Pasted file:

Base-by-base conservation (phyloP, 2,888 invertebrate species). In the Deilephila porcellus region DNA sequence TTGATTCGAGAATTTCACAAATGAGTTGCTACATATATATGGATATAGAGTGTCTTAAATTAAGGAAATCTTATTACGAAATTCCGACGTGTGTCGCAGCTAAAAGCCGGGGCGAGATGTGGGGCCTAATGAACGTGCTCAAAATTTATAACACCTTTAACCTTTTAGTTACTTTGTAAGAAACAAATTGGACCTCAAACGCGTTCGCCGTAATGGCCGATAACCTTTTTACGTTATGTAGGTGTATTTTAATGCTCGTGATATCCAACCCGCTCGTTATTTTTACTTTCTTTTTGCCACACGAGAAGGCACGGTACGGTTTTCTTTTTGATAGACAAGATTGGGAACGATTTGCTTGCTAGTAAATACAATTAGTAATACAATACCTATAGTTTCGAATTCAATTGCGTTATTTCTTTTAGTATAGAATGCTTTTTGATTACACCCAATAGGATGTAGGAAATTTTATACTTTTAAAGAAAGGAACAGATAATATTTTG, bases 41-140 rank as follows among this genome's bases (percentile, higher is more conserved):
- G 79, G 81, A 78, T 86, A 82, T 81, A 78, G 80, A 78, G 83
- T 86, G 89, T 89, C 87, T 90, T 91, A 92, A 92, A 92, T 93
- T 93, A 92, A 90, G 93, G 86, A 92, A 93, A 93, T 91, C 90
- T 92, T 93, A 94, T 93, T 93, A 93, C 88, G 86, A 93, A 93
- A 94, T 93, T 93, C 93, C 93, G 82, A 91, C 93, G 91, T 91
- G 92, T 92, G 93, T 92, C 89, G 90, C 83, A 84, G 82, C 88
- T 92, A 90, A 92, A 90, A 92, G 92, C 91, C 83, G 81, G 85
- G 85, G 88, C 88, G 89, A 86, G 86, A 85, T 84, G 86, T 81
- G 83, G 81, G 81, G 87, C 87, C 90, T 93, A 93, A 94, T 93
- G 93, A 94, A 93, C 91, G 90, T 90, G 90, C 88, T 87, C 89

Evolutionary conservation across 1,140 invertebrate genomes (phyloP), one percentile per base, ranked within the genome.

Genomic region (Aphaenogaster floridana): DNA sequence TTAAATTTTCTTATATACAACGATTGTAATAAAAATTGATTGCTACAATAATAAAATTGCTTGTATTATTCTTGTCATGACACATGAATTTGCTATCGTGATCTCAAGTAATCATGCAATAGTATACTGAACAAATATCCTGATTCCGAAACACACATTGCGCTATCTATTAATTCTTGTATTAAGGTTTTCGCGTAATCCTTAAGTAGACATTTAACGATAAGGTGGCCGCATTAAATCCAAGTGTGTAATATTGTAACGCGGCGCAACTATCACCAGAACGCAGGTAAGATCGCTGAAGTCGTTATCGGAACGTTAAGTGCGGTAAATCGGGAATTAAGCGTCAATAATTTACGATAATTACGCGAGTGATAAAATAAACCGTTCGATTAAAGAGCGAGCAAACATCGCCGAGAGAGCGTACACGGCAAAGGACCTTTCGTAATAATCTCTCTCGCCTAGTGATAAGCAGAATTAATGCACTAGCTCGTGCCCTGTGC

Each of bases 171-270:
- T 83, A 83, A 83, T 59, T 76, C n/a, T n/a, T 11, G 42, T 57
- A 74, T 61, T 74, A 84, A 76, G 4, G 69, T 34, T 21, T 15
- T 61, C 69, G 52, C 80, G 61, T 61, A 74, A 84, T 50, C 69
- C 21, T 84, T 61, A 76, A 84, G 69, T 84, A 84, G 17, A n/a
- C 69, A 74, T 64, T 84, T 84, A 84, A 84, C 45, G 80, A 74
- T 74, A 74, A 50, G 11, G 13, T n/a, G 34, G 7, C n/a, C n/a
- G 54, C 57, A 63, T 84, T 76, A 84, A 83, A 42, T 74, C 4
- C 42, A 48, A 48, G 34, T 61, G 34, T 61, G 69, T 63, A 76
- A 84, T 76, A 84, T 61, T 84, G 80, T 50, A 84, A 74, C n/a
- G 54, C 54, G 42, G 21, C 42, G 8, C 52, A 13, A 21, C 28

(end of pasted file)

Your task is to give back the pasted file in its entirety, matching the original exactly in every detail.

Base-by-base conservation (phyloP, 2,888 invertebrate species). In the Deilephila porcellus region DNA sequence TTGATTCGAGAATTTCACAAATGAGTTGCTACATATATATGGATATAGAGTGTCTTAAATTAAGGAAATCTTATTACGAAATTCCGACGTGTGTCGCAGCTAAAAGCCGGGGCGAGATGTGGGGCCTAATGAACGTGCTCAAAATTTATAACACCTTTAACCTTTTAGTTACTTTGTAAGAAACAAATTGGACCTCAAACGCGTTCGCCGTAATGGCCGATAACCTTTTTACGTTATGTAGGTGTATTTTAATGCTCGTGATATCCAACCCGCTCGTTATTTTTACTTTCTTTTTGCCACACGAGAAGGCACGGTACGGTTTTCTTTTTGATAGACAAGATTGGGAACGATTTGCTTGCTAGTAAATACAATTAGTAATACAATACCTATAGTTTCGAATTCAATTGCGTTATTTCTTTTAGTATAGAATGCTTTTTGATTACACCCAATAGGATGTAGGAAATTTTATACTTTTAAAGAAAGGAACAGATAATATTTTG, bases 41-140 rank as follows among this genome's bases (percentile, higher is more conserved):
- G 79, G 81, A 78, T 86, A 82, T 81, A 78, G 80, A 78, G 83
- T 86, G 89, T 89, C 87, T 90, T 91, A 92, A 92, A 92, T 93
- T 93, A 92, A 90, G 93, G 86, A 92, A 93, A 93, T 91, C 90
- T 92, T 93, A 94, T 93, T 93, A 93, C 88, G 86, A 93, A 93
- A 94, T 93, T 93, C 93, C 93, G 82, A 91, C 93, G 91, T 91
- G 92, T 92, G 93, T 92, C 89, G 90, C 83, A 84, G 82, C 88
- T 92, A 90, A 92, A 90, A 92, G 92, C 91, C 83, G 81, G 85
- G 85, G 88, C 88, G 89, A 86, G 86, A 85, T 84, G 86, T 81
- G 83, G 81, G 81, G 87, C 87, C 90, T 93, A 93, A 94, T 93
- G 93, A 94, A 93, C 91, G 90, T 90, G 90, C 88, T 87, C 89

Evolutionary conservation across 1,140 invertebrate genomes (phyloP), one percentile per base, ranked within the genome.

Genomic region (Aphaenogaster floridana): DNA sequence TTAAATTTTCTTATATACAACGATTGTAATAAAAATTGATTGCTACAATAATAAAATTGCTTGTATTATTCTTGTCATGACACATGAATTTGCTATCGTGATCTCAAGTAATCATGCAATAGTATACTGAACAAATATCCTGATTCCGAAACACACATTGCGCTATCTATTAATTCTTGTATTAAGGTTTTCGCGTAATCCTTAAGTAGACATTTAACGATAAGGTGGCCGCATTAAATCCAAGTGTGTAATATTGTAACGCGGCGCAACTATCACCAGAACGCAGGTAAGATCGCTGAAGTCGTTATCGGAACGTTAAGTGCGGTAAATCGGGAATTAAGCGTCAATAATTTACGATAATTACGCGAGTGATAAAATAAACCGTTCGATTAAAGAGCGAGCAAACATCGCCGAGAGAGCGTACACGGCAAAGGACCTTTCGTAATAATCTCTCTCGCCTAGTGATAAGCAGAATTAATGCACTAGCTCGTGCCCTGTGC

Each of bases 171-270:
- T 83, A 83, A 83, T 59, T 76, C n/a, T n/a, T 11, G 42, T 57
- A 74, T 61, T 74, A 84, A 76, G 4, G 69, T 34, T 21, T 15
- T 61, C 69, G 52, C 80, G 61, T 61, A 74, A 84, T 50, C 69
- C 21, T 84, T 61, A 76, A 84, G 69, T 84, A 84, G 17, A n/a
- C 69, A 74, T 64, T 84, T 84, A 84, A 84, C 45, G 80, A 74
- T 74, A 74, A 50, G 11, G 13, T n/a, G 34, G 7, C n/a, C n/a
- G 54, C 57, A 63, T 84, T 76, A 84, A 83, A 42, T 74, C 4
- C 42, A 48, A 48, G 34, T 61, G 34, T 61, G 69, T 63, A 76
- A 84, T 76, A 84, T 61, T 84, G 80, T 50, A 84, A 74, C n/a
- G 54, C 54, G 42, G 21, C 42, G 8, C 52, A 13, A 21, C 28